If she doesn’t win, she knows she’ll soon be back home aboard Beyonce – a four-legged diva who brightens her day every time she hops on board.

Alvin Benn is a freelance writer from Selma.

Cody’s Black Tie Tire Roll

by Lisa Hamblen Hood

Everyone enjoys remembering the "good old days" .... It doesn’t take but a couple of years for teenagers to start looking back with nostalgia on their high school days. When the realities of a demanding collegiate schedule, an eight-to-five job or a crying baby propels them headlong into adulthood, the shenanigans they pulled in high school start to look pretty great. The magic of the moment and mix of the people make those memories shine all the more.

One of my former students D’lin told me this story the other day, and I’m still laughing about the mental pictures it conjured up. It was a warm spring night, and she and a few of her pals had just enjoyed another small town prom, complete with sparkly dresses and homemade decorations. After the dance was over, several kids had driven to a neighboring town to go bowling, but not these diehard party animals. They had gone out to the gravel pit behind the metal building out in a pasture where many of our local dances are held. They opened the doors of one of the pickup trucks and cranked the music up loud. They were dancing and laughing – just enjoying being young and alive. One of the guys walked out into the darkness to find a tree to relieve himself. He spotted a big tractor tire, and that’s when he had a brilliant idea. Why not haul the tire up to the top of the 10-foot tall mound of rocks beside the gravel pit, get inside and roll down the hill? His friends thought that was a splendid idea.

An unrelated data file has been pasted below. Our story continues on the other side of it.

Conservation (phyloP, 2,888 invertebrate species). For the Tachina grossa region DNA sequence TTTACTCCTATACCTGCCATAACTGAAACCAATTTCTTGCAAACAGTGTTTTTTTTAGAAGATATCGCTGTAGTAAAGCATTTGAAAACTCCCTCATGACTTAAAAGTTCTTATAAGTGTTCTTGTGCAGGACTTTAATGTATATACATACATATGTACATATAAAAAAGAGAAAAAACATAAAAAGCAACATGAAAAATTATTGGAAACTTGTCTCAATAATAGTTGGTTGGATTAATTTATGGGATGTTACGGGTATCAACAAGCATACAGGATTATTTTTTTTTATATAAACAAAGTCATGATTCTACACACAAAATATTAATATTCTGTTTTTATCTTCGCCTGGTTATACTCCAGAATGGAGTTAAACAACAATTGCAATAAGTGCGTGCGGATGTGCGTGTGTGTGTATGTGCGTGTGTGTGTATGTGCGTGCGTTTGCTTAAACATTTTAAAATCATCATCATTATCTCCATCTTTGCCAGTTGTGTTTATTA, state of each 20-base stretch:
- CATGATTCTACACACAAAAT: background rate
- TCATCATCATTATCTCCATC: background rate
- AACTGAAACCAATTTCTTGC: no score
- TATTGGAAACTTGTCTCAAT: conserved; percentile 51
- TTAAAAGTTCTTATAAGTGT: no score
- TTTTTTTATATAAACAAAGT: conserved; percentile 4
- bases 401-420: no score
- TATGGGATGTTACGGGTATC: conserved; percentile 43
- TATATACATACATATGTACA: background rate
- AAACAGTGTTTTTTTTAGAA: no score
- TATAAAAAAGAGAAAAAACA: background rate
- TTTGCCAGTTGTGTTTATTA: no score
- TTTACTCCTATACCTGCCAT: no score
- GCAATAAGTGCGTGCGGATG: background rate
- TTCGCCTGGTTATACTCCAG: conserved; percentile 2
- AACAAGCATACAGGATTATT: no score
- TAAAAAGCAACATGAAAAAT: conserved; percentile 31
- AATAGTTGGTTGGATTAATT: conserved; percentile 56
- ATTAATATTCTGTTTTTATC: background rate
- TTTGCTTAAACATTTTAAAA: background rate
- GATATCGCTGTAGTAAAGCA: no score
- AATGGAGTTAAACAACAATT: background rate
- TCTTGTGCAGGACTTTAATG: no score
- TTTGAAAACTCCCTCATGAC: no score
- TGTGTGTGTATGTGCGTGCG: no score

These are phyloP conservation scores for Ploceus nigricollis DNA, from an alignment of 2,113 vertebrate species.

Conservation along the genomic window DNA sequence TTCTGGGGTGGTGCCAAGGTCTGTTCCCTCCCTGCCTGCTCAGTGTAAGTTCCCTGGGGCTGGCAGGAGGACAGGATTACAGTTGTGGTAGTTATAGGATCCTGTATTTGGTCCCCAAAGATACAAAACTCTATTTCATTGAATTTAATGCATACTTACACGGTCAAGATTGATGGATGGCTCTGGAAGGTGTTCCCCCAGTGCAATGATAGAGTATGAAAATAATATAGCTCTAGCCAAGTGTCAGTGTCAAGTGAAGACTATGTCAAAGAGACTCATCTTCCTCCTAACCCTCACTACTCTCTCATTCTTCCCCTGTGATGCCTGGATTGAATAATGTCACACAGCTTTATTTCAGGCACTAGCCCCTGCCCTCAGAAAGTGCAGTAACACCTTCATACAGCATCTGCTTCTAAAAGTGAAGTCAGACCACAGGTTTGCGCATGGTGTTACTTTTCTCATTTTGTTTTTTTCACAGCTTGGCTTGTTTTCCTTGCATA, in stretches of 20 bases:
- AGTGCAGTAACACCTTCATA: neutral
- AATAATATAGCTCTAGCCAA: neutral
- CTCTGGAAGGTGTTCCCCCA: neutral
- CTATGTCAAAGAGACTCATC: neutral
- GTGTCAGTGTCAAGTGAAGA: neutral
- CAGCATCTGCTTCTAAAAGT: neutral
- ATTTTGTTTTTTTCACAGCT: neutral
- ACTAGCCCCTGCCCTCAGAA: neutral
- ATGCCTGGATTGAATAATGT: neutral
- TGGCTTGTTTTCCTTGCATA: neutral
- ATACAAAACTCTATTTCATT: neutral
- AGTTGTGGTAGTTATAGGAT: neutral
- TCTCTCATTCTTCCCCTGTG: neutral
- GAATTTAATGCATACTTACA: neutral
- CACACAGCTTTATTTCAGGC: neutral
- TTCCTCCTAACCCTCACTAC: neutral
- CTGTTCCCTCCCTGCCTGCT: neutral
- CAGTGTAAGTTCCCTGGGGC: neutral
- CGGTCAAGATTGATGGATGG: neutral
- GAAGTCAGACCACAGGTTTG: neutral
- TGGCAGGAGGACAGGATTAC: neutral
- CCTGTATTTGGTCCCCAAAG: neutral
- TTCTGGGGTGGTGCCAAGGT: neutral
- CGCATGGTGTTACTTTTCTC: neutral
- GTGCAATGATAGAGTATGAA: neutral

Moving it proved to be a daunting task. It was heavy and cumbersome, and the hill was steep and rocky. But there were plenty of them to get the job done which ended up being half the fun. It took over a half an hour to get it into position. It was late, they were tipsy and laughing, and they kept slipping on the rocks. They finally got it in place atop the steep grade. They were so proud – whooping and hollering; they all toasted the night and themselves with clink of their longneck bottles.

Then they had to decide who would be the lucky rider. Never one to back down from a dare, Cody stepped forward and said he’d do it. What made the concept even more comical and ridiculous was the fact that he still had his tuxedo on from prom. Instead of renting one, like most kids do, he’d bought his tux and vowed that he was going to wear it all night, even though all the other kids had already changed clothes.